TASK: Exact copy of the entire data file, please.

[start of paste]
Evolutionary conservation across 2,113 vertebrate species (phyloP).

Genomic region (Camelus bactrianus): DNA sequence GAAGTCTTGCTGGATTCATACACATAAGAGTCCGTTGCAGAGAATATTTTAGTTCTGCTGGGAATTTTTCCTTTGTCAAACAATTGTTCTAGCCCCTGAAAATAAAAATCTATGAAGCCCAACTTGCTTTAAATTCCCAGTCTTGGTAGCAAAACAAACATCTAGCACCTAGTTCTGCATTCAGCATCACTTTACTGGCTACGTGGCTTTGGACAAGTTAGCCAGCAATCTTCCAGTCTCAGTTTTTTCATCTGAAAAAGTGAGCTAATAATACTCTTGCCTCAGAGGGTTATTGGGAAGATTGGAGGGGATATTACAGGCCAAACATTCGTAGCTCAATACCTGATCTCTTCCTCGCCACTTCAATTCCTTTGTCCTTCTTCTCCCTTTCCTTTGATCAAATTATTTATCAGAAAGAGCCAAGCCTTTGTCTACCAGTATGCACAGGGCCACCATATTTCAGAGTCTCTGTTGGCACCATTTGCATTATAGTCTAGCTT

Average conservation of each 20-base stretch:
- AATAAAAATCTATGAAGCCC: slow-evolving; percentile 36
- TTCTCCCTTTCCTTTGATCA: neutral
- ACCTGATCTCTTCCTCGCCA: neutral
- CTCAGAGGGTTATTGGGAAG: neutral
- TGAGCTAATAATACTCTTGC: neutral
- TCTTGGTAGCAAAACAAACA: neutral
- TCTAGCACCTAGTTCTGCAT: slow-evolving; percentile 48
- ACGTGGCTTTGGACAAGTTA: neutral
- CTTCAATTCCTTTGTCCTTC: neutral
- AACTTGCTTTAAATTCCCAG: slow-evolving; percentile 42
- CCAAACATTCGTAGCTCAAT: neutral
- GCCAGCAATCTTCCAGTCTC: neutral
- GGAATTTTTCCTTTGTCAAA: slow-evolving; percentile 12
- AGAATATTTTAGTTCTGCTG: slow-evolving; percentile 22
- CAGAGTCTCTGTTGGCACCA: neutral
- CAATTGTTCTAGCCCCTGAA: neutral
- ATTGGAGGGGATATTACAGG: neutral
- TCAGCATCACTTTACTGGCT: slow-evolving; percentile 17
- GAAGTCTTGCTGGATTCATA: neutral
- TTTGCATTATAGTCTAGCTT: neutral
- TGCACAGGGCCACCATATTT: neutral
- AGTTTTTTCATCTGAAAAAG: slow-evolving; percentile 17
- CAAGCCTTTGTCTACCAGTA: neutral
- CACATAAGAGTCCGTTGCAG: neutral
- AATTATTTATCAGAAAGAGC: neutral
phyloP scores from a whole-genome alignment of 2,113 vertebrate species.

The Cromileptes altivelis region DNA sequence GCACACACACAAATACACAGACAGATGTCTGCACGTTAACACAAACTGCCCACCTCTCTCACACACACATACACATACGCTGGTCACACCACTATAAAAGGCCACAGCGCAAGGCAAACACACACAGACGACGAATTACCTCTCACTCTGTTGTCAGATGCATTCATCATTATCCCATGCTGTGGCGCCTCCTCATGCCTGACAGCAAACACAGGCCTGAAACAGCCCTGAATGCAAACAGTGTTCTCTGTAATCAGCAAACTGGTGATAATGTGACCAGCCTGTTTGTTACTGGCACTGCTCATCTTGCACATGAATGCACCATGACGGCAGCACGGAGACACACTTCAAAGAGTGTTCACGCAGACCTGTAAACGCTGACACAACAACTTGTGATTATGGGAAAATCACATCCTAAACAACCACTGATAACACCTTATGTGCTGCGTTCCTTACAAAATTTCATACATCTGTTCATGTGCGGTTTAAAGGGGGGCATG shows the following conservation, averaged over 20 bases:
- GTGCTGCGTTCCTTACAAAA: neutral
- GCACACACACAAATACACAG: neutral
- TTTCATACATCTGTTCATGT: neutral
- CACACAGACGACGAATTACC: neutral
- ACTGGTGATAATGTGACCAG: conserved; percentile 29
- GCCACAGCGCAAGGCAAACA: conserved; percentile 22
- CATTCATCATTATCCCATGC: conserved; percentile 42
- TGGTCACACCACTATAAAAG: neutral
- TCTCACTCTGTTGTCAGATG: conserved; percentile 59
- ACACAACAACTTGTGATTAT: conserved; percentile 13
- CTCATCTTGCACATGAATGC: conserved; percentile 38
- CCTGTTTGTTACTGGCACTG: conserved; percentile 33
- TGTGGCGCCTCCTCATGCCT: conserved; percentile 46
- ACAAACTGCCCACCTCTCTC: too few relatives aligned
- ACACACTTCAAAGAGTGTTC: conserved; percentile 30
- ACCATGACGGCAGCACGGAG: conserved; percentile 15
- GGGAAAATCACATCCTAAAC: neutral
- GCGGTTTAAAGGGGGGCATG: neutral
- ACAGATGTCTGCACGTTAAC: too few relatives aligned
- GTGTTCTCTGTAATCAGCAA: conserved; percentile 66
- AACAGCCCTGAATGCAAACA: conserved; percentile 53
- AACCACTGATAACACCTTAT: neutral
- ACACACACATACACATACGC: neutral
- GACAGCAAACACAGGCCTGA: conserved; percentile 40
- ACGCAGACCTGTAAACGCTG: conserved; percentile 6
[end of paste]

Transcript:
Evolutionary conservation across 2,113 vertebrate species (phyloP).

Genomic region (Camelus bactrianus): DNA sequence GAAGTCTTGCTGGATTCATACACATAAGAGTCCGTTGCAGAGAATATTTTAGTTCTGCTGGGAATTTTTCCTTTGTCAAACAATTGTTCTAGCCCCTGAAAATAAAAATCTATGAAGCCCAACTTGCTTTAAATTCCCAGTCTTGGTAGCAAAACAAACATCTAGCACCTAGTTCTGCATTCAGCATCACTTTACTGGCTACGTGGCTTTGGACAAGTTAGCCAGCAATCTTCCAGTCTCAGTTTTTTCATCTGAAAAAGTGAGCTAATAATACTCTTGCCTCAGAGGGTTATTGGGAAGATTGGAGGGGATATTACAGGCCAAACATTCGTAGCTCAATACCTGATCTCTTCCTCGCCACTTCAATTCCTTTGTCCTTCTTCTCCCTTTCCTTTGATCAAATTATTTATCAGAAAGAGCCAAGCCTTTGTCTACCAGTATGCACAGGGCCACCATATTTCAGAGTCTCTGTTGGCACCATTTGCATTATAGTCTAGCTT

Average conservation of each 20-base stretch:
- AATAAAAATCTATGAAGCCC: slow-evolving; percentile 36
- TTCTCCCTTTCCTTTGATCA: neutral
- ACCTGATCTCTTCCTCGCCA: neutral
- CTCAGAGGGTTATTGGGAAG: neutral
- TGAGCTAATAATACTCTTGC: neutral
- TCTTGGTAGCAAAACAAACA: neutral
- TCTAGCACCTAGTTCTGCAT: slow-evolving; percentile 48
- ACGTGGCTTTGGACAAGTTA: neutral
- CTTCAATTCCTTTGTCCTTC: neutral
- AACTTGCTTTAAATTCCCAG: slow-evolving; percentile 42
- CCAAACATTCGTAGCTCAAT: neutral
- GCCAGCAATCTTCCAGTCTC: neutral
- GGAATTTTTCCTTTGTCAAA: slow-evolving; percentile 12
- AGAATATTTTAGTTCTGCTG: slow-evolving; percentile 22
- CAGAGTCTCTGTTGGCACCA: neutral
- CAATTGTTCTAGCCCCTGAA: neutral
- ATTGGAGGGGATATTACAGG: neutral
- TCAGCATCACTTTACTGGCT: slow-evolving; percentile 17
- GAAGTCTTGCTGGATTCATA: neutral
- TTTGCATTATAGTCTAGCTT: neutral
- TGCACAGGGCCACCATATTT: neutral
- AGTTTTTTCATCTGAAAAAG: slow-evolving; percentile 17
- CAAGCCTTTGTCTACCAGTA: neutral
- CACATAAGAGTCCGTTGCAG: neutral
- AATTATTTATCAGAAAGAGC: neutral
phyloP scores from a whole-genome alignment of 2,113 vertebrate species.

The Cromileptes altivelis region DNA sequence GCACACACACAAATACACAGACAGATGTCTGCACGTTAACACAAACTGCCCACCTCTCTCACACACACATACACATACGCTGGTCACACCACTATAAAAGGCCACAGCGCAAGGCAAACACACACAGACGACGAATTACCTCTCACTCTGTTGTCAGATGCATTCATCATTATCCCATGCTGTGGCGCCTCCTCATGCCTGACAGCAAACACAGGCCTGAAACAGCCCTGAATGCAAACAGTGTTCTCTGTAATCAGCAAACTGGTGATAATGTGACCAGCCTGTTTGTTACTGGCACTGCTCATCTTGCACATGAATGCACCATGACGGCAGCACGGAGACACACTTCAAAGAGTGTTCACGCAGACCTGTAAACGCTGACACAACAACTTGTGATTATGGGAAAATCACATCCTAAACAACCACTGATAACACCTTATGTGCTGCGTTCCTTACAAAATTTCATACATCTGTTCATGTGCGGTTTAAAGGGGGGCATG shows the following conservation, averaged over 20 bases:
- GTGCTGCGTTCCTTACAAAA: neutral
- GCACACACACAAATACACAG: neutral
- TTTCATACATCTGTTCATGT: neutral
- CACACAGACGACGAATTACC: neutral
- ACTGGTGATAATGTGACCAG: conserved; percentile 29
- GCCACAGCGCAAGGCAAACA: conserved; percentile 22
- CATTCATCATTATCCCATGC: conserved; percentile 42
- TGGTCACACCACTATAAAAG: neutral
- TCTCACTCTGTTGTCAGATG: conserved; percentile 59
- ACACAACAACTTGTGATTAT: conserved; percentile 13
- CTCATCTTGCACATGAATGC: conserved; percentile 38
- CCTGTTTGTTACTGGCACTG: conserved; percentile 33
- TGTGGCGCCTCCTCATGCCT: conserved; percentile 46
- ACAAACTGCCCACCTCTCTC: too few relatives aligned
- ACACACTTCAAAGAGTGTTC: conserved; percentile 30
- ACCATGACGGCAGCACGGAG: conserved; percentile 15
- GGGAAAATCACATCCTAAAC: neutral
- GCGGTTTAAAGGGGGGCATG: neutral
- ACAGATGTCTGCACGTTAAC: too few relatives aligned
- GTGTTCTCTGTAATCAGCAA: conserved; percentile 66
- AACAGCCCTGAATGCAAACA: conserved; percentile 53
- AACCACTGATAACACCTTAT: neutral
- ACACACACATACACATACGC: neutral
- GACAGCAAACACAGGCCTGA: conserved; percentile 40
- ACGCAGACCTGTAAACGCTG: conserved; percentile 6